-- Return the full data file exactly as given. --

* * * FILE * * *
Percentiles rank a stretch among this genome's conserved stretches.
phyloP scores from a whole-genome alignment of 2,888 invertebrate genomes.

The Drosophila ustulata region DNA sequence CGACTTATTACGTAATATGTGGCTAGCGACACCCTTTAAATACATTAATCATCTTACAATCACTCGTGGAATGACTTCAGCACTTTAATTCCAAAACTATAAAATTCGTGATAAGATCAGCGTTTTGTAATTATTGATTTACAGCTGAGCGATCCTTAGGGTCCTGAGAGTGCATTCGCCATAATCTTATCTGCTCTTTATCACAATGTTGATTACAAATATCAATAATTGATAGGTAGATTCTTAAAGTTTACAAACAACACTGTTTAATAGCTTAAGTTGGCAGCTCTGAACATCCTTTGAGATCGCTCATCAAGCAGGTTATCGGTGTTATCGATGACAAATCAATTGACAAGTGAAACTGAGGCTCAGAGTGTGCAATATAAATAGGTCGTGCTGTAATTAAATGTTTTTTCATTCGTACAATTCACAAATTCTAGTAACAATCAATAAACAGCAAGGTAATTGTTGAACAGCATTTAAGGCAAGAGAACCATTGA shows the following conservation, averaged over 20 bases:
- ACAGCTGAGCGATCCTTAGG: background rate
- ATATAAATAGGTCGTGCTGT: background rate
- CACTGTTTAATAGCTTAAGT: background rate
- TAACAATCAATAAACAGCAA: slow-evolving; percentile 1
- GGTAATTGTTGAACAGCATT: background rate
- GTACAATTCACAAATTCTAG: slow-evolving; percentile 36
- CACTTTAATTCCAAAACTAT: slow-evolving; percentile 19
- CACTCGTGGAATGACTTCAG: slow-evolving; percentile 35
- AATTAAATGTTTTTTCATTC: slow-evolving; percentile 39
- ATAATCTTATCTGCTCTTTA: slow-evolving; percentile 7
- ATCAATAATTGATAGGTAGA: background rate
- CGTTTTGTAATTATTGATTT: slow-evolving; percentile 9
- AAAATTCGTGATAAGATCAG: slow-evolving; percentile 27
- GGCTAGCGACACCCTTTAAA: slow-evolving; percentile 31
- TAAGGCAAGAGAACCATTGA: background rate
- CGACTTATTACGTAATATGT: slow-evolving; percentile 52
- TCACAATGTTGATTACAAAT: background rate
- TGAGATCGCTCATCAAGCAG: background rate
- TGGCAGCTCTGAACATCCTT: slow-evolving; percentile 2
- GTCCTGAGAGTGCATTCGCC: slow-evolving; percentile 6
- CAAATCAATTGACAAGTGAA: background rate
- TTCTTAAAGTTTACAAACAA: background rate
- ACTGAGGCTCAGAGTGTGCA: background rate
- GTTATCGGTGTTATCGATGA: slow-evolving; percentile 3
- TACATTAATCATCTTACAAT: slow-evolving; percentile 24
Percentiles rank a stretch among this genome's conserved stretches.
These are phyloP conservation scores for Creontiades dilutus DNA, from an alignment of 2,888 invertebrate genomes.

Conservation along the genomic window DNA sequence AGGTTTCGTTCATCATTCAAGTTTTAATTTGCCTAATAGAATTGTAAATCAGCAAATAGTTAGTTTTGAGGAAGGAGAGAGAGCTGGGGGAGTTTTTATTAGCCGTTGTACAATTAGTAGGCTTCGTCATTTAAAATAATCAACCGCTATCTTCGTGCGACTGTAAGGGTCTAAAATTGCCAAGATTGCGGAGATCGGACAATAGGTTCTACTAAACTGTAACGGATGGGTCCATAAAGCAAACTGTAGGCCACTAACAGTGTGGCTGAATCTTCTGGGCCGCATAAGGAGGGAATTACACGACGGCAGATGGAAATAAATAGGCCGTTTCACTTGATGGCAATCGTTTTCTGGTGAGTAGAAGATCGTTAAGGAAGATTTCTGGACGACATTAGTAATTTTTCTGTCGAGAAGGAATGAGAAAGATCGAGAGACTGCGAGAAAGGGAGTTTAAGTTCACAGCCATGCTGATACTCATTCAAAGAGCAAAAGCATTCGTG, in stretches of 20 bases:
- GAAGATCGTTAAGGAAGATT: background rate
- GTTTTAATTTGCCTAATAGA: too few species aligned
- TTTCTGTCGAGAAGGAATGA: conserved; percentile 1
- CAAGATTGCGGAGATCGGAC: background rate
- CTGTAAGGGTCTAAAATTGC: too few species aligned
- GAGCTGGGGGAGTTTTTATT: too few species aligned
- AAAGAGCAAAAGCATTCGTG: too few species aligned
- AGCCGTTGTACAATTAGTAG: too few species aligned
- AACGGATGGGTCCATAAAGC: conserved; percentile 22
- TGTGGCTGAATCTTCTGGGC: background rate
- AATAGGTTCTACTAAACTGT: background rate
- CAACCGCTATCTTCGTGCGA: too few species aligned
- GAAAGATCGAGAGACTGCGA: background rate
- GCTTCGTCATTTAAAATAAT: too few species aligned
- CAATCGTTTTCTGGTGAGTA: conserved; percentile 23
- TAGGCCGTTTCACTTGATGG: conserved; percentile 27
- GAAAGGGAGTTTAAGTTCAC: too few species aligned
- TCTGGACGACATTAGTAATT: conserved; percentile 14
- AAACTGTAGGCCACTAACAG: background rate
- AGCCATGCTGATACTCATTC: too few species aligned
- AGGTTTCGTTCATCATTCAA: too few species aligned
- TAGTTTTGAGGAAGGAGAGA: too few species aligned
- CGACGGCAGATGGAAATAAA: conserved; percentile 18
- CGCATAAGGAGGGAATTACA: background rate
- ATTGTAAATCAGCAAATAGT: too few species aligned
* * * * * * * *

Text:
Percentiles rank a stretch among this genome's conserved stretches.
phyloP scores from a whole-genome alignment of 2,888 invertebrate genomes.

The Drosophila ustulata region DNA sequence CGACTTATTACGTAATATGTGGCTAGCGACACCCTTTAAATACATTAATCATCTTACAATCACTCGTGGAATGACTTCAGCACTTTAATTCCAAAACTATAAAATTCGTGATAAGATCAGCGTTTTGTAATTATTGATTTACAGCTGAGCGATCCTTAGGGTCCTGAGAGTGCATTCGCCATAATCTTATCTGCTCTTTATCACAATGTTGATTACAAATATCAATAATTGATAGGTAGATTCTTAAAGTTTACAAACAACACTGTTTAATAGCTTAAGTTGGCAGCTCTGAACATCCTTTGAGATCGCTCATCAAGCAGGTTATCGGTGTTATCGATGACAAATCAATTGACAAGTGAAACTGAGGCTCAGAGTGTGCAATATAAATAGGTCGTGCTGTAATTAAATGTTTTTTCATTCGTACAATTCACAAATTCTAGTAACAATCAATAAACAGCAAGGTAATTGTTGAACAGCATTTAAGGCAAGAGAACCATTGA shows the following conservation, averaged over 20 bases:
- ACAGCTGAGCGATCCTTAGG: background rate
- ATATAAATAGGTCGTGCTGT: background rate
- CACTGTTTAATAGCTTAAGT: background rate
- TAACAATCAATAAACAGCAA: slow-evolving; percentile 1
- GGTAATTGTTGAACAGCATT: background rate
- GTACAATTCACAAATTCTAG: slow-evolving; percentile 36
- CACTTTAATTCCAAAACTAT: slow-evolving; percentile 19
- CACTCGTGGAATGACTTCAG: slow-evolving; percentile 35
- AATTAAATGTTTTTTCATTC: slow-evolving; percentile 39
- ATAATCTTATCTGCTCTTTA: slow-evolving; percentile 7
- ATCAATAATTGATAGGTAGA: background rate
- CGTTTTGTAATTATTGATTT: slow-evolving; percentile 9
- AAAATTCGTGATAAGATCAG: slow-evolving; percentile 27
- GGCTAGCGACACCCTTTAAA: slow-evolving; percentile 31
- TAAGGCAAGAGAACCATTGA: background rate
- CGACTTATTACGTAATATGT: slow-evolving; percentile 52
- TCACAATGTTGATTACAAAT: background rate
- TGAGATCGCTCATCAAGCAG: background rate
- TGGCAGCTCTGAACATCCTT: slow-evolving; percentile 2
- GTCCTGAGAGTGCATTCGCC: slow-evolving; percentile 6
- CAAATCAATTGACAAGTGAA: background rate
- TTCTTAAAGTTTACAAACAA: background rate
- ACTGAGGCTCAGAGTGTGCA: background rate
- GTTATCGGTGTTATCGATGA: slow-evolving; percentile 3
- TACATTAATCATCTTACAAT: slow-evolving; percentile 24
Percentiles rank a stretch among this genome's conserved stretches.
These are phyloP conservation scores for Creontiades dilutus DNA, from an alignment of 2,888 invertebrate genomes.

Conservation along the genomic window DNA sequence AGGTTTCGTTCATCATTCAAGTTTTAATTTGCCTAATAGAATTGTAAATCAGCAAATAGTTAGTTTTGAGGAAGGAGAGAGAGCTGGGGGAGTTTTTATTAGCCGTTGTACAATTAGTAGGCTTCGTCATTTAAAATAATCAACCGCTATCTTCGTGCGACTGTAAGGGTCTAAAATTGCCAAGATTGCGGAGATCGGACAATAGGTTCTACTAAACTGTAACGGATGGGTCCATAAAGCAAACTGTAGGCCACTAACAGTGTGGCTGAATCTTCTGGGCCGCATAAGGAGGGAATTACACGACGGCAGATGGAAATAAATAGGCCGTTTCACTTGATGGCAATCGTTTTCTGGTGAGTAGAAGATCGTTAAGGAAGATTTCTGGACGACATTAGTAATTTTTCTGTCGAGAAGGAATGAGAAAGATCGAGAGACTGCGAGAAAGGGAGTTTAAGTTCACAGCCATGCTGATACTCATTCAAAGAGCAAAAGCATTCGTG, in stretches of 20 bases:
- GAAGATCGTTAAGGAAGATT: background rate
- GTTTTAATTTGCCTAATAGA: too few species aligned
- TTTCTGTCGAGAAGGAATGA: conserved; percentile 1
- CAAGATTGCGGAGATCGGAC: background rate
- CTGTAAGGGTCTAAAATTGC: too few species aligned
- GAGCTGGGGGAGTTTTTATT: too few species aligned
- AAAGAGCAAAAGCATTCGTG: too few species aligned
- AGCCGTTGTACAATTAGTAG: too few species aligned
- AACGGATGGGTCCATAAAGC: conserved; percentile 22
- TGTGGCTGAATCTTCTGGGC: background rate
- AATAGGTTCTACTAAACTGT: background rate
- CAACCGCTATCTTCGTGCGA: too few species aligned
- GAAAGATCGAGAGACTGCGA: background rate
- GCTTCGTCATTTAAAATAAT: too few species aligned
- CAATCGTTTTCTGGTGAGTA: conserved; percentile 23
- TAGGCCGTTTCACTTGATGG: conserved; percentile 27
- GAAAGGGAGTTTAAGTTCAC: too few species aligned
- TCTGGACGACATTAGTAATT: conserved; percentile 14
- AAACTGTAGGCCACTAACAG: background rate
- AGCCATGCTGATACTCATTC: too few species aligned
- AGGTTTCGTTCATCATTCAA: too few species aligned
- TAGTTTTGAGGAAGGAGAGA: too few species aligned
- CGACGGCAGATGGAAATAAA: conserved; percentile 18
- CGCATAAGGAGGGAATTACA: background rate
- ATTGTAAATCAGCAAATAGT: too few species aligned